Thus far all of the money created seems to have vanished into some unfathomable black hole. Disinflation/stagflation have persisted despite Ben Bernanke's yeoman effort to instigate the opposite. The cause and effect relationship between gold and the monetary base persists nevertheless, a direct result of gold being perceived as the ultimate store of value for all seasons. In other words, gold and the Federal Reserve are both reacting to the same stimuli, i.e., the presence of systemic risk. Gold's bull market has been fueled at its core by global physical demand from those who see coins and bullion as a refuge from those risks. It has proven to be just about the best disinflation/stagflation hedge available -- thus proving a utility that goes beyond its long-standing reputation as simply an inflation hedge. Should a virulent inflation suddenly appear, and that remains a possibility, gold likely will still follow the monetary base but for more established reasons.
Gold, in my view, has not reacted as yet to the roughly 35% expansion of the monetary base in late 2010-early 2011. Keeping the lag in mind, that reaction seems overdue. If gold were to react as it did to the 2009 surge in the monetary base, much higher prices could be in the offing over the next few years. Just as the credit crisis of 2008-2009 pre-dated gold's push to new all-time highs, a similar event, like the one Roubini forecasts for 2013, could serve as the launch pad for next leg in the bull market.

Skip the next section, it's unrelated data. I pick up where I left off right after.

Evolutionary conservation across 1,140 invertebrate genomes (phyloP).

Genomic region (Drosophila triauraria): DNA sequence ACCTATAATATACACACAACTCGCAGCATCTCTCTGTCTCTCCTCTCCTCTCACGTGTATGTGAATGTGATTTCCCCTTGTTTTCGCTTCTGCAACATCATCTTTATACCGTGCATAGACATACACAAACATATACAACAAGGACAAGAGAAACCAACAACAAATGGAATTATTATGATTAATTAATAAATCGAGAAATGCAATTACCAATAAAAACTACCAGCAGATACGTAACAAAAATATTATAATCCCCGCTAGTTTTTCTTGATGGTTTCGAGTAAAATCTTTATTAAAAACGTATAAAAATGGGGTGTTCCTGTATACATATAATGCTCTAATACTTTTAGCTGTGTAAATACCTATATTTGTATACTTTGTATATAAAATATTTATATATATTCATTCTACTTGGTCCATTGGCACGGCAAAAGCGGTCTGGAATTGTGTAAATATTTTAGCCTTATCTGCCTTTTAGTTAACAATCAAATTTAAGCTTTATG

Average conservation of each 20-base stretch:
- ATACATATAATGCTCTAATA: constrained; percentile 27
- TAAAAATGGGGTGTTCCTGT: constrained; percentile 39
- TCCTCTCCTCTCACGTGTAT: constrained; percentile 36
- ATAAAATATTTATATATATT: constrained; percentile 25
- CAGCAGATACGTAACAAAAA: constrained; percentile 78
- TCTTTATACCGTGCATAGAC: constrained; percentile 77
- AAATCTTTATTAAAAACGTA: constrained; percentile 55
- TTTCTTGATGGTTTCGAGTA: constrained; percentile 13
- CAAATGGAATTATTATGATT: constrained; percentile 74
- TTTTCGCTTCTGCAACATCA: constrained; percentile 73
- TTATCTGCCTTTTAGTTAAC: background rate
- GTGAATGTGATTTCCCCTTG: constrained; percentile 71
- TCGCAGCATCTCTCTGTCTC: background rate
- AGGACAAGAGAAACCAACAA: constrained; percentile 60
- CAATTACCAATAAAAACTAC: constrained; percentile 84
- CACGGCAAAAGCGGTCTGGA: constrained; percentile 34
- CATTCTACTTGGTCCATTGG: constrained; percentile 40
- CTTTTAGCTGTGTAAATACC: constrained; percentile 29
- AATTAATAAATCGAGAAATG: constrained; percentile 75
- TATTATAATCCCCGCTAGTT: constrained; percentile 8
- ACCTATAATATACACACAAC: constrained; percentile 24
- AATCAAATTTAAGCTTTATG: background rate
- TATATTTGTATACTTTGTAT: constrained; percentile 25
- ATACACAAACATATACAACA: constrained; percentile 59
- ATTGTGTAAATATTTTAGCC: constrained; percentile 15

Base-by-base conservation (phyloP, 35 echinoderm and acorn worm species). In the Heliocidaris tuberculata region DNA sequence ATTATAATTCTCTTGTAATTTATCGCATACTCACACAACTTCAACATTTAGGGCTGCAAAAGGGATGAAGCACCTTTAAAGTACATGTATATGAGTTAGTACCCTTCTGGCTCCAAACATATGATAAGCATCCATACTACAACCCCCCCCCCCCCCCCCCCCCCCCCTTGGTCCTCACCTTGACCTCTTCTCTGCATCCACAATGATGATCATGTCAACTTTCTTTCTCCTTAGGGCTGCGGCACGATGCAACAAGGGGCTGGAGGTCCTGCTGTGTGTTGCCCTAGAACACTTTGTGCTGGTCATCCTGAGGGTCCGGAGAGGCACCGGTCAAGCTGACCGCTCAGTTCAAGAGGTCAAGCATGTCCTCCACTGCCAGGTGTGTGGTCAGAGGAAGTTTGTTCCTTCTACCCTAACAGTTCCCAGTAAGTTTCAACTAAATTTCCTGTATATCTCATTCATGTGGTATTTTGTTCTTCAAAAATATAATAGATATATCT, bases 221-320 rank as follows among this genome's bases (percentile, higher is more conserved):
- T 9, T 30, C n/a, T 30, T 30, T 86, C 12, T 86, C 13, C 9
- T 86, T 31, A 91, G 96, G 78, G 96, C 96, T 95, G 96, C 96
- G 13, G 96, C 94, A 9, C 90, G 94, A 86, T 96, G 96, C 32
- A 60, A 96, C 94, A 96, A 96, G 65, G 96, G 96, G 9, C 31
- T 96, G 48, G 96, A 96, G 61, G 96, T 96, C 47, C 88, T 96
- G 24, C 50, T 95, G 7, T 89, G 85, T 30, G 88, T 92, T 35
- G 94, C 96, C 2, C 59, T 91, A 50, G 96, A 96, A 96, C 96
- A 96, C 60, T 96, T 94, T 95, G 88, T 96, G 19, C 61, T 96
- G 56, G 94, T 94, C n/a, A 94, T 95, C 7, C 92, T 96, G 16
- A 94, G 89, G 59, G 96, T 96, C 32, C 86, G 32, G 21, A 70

*** MarketWatch’ Mark Hulbert reports that “corporate insiders -- officers, directors and the largest shareholders” -- are aggressively selling shares at an “alarming pace." Such selling, he says, is usually a sign that market is about to sell-off. Notably, insider selling was a precursor to the 2000 point sell-off in 2011.
*** Of course the Wall Street mantra through all of this is that “we are not in a bubble.” Repeat after me: “We are not in a bubble.” The central banks have created layer upon layer of funny money now coursing through the economy. What doesn’t end up in the black hole of covered systemic risk ends up in one market or another. At the moment, the bubble is being blown full in the U.S. stock market, but with little of real value at these prices (no one seems to be making any money these days), one wonders how long it can last. A few warnings here and there have surfaced. Most of the action is in playing the indices rather than individual stocks or mutual funds. We have been told that this is a professionals’ market (read speculators’ market), i.e. the public isn’t participating. We all know what happens to markets like these and some of the old pros are calmly and quietly waiting for the hammer to fall.